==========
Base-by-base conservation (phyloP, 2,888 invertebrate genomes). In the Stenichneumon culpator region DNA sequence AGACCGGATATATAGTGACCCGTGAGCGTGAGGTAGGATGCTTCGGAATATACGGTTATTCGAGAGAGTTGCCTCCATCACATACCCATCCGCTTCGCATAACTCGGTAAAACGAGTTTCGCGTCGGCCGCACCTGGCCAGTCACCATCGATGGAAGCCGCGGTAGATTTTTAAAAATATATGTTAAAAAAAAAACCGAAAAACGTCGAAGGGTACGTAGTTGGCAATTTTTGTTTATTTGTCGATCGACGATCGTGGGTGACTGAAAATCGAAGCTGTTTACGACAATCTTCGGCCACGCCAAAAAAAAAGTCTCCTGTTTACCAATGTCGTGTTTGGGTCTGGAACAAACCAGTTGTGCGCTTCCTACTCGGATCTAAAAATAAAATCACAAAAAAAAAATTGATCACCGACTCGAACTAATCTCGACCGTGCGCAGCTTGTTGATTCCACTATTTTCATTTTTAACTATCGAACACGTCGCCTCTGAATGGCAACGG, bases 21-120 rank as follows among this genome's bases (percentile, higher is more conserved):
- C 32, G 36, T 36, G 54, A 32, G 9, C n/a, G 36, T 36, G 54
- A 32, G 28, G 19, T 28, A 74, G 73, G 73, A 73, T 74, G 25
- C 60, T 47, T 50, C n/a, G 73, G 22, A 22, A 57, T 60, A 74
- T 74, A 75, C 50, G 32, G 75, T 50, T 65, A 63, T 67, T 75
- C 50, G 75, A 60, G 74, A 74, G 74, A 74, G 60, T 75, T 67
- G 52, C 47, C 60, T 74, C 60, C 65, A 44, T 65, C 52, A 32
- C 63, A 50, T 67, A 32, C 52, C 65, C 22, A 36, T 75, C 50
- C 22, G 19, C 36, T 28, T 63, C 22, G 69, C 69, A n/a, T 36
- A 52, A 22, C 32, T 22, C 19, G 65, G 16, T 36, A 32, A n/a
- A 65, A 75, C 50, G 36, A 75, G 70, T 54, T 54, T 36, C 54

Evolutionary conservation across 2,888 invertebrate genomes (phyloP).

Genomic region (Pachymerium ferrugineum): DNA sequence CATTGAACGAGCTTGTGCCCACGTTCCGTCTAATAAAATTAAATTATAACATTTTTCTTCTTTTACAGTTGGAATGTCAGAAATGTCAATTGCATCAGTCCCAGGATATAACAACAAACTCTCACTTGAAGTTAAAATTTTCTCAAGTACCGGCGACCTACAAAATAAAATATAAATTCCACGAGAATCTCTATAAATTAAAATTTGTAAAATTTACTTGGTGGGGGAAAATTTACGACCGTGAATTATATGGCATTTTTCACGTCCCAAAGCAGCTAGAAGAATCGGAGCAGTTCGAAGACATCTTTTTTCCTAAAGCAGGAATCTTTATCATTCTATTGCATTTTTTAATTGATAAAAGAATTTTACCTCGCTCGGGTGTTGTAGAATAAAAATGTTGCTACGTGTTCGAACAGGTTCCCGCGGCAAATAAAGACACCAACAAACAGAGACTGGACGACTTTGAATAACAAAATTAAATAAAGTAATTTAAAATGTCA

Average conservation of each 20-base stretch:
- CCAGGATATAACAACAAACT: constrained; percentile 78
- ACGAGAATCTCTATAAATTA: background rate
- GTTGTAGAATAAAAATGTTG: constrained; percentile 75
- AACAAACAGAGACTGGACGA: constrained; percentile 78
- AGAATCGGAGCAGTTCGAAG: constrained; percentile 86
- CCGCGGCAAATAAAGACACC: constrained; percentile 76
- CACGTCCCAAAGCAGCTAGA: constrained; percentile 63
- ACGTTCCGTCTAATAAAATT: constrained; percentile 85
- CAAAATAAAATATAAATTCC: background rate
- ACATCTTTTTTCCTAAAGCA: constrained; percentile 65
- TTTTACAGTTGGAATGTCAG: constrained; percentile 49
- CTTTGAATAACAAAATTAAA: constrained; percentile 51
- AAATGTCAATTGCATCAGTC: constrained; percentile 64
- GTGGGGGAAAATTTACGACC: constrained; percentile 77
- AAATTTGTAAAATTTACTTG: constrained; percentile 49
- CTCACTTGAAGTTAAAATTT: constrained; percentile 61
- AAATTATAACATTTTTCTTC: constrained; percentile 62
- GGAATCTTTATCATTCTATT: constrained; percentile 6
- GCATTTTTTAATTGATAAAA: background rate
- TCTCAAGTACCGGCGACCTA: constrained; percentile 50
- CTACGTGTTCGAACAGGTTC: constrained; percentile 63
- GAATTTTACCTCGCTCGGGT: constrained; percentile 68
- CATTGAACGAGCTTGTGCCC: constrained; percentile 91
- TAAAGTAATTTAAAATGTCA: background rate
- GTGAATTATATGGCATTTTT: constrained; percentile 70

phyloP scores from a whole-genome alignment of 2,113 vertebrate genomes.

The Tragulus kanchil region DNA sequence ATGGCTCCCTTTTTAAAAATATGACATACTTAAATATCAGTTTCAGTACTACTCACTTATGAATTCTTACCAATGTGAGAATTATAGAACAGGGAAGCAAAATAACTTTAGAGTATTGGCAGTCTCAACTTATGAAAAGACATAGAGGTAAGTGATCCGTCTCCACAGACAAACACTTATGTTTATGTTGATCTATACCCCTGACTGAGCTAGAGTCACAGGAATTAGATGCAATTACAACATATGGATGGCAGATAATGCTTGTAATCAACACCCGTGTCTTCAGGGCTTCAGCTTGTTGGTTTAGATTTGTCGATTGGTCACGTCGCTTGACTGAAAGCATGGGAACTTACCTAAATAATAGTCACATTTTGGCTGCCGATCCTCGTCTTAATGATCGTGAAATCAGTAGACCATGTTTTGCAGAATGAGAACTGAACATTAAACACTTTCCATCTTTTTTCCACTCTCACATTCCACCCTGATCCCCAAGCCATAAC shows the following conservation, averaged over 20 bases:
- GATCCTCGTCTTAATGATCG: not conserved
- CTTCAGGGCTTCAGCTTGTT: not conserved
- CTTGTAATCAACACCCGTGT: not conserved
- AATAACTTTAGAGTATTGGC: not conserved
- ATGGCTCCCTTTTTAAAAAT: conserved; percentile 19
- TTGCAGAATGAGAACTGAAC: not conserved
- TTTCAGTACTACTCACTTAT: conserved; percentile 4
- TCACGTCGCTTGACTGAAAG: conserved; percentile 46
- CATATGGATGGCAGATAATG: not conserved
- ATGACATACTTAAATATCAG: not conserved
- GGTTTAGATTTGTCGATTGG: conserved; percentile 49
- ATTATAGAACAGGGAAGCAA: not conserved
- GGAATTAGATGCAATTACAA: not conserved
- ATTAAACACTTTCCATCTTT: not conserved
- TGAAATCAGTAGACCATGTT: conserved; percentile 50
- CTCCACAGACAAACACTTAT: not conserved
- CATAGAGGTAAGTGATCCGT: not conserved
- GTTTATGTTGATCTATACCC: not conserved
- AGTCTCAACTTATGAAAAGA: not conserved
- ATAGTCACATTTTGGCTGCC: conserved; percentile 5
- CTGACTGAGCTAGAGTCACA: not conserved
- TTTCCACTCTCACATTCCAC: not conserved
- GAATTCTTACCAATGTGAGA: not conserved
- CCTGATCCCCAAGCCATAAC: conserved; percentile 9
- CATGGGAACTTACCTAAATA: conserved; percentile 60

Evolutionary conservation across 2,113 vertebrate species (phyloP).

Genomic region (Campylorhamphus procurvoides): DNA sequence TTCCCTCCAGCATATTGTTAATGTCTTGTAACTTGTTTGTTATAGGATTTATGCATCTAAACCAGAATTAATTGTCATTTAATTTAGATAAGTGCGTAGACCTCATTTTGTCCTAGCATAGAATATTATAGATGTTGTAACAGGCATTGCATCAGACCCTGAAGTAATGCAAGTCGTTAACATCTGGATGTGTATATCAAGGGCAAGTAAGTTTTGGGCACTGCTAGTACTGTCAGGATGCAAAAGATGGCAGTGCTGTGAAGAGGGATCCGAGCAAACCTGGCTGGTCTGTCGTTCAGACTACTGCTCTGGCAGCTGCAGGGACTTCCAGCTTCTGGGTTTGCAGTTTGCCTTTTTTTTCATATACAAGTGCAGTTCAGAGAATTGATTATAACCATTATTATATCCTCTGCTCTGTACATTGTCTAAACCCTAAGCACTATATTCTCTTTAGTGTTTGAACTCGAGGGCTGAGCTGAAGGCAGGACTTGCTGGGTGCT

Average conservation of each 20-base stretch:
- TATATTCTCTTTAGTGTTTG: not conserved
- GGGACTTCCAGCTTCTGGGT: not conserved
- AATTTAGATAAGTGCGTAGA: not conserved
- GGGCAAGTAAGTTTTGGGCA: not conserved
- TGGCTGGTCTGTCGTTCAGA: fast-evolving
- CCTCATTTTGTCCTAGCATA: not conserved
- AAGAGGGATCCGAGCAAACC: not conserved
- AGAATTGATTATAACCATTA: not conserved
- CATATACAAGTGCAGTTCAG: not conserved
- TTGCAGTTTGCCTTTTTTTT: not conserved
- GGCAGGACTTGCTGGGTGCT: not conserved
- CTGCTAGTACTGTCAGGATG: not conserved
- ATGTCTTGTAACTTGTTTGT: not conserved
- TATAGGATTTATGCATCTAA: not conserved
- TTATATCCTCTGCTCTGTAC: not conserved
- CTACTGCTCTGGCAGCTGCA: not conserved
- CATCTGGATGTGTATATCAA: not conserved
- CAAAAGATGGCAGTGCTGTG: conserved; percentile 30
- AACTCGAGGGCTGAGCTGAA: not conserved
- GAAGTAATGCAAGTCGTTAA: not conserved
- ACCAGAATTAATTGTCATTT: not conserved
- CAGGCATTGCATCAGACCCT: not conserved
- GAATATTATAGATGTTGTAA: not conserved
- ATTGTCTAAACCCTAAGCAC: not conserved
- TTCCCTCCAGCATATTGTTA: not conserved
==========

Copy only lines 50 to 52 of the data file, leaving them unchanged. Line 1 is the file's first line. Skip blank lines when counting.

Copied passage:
- CATATGGATGGCAGATAATG: not conserved
- ATGACATACTTAAATATCAG: not conserved
- GGTTTAGATTTGTCGATTGG: conserved; percentile 49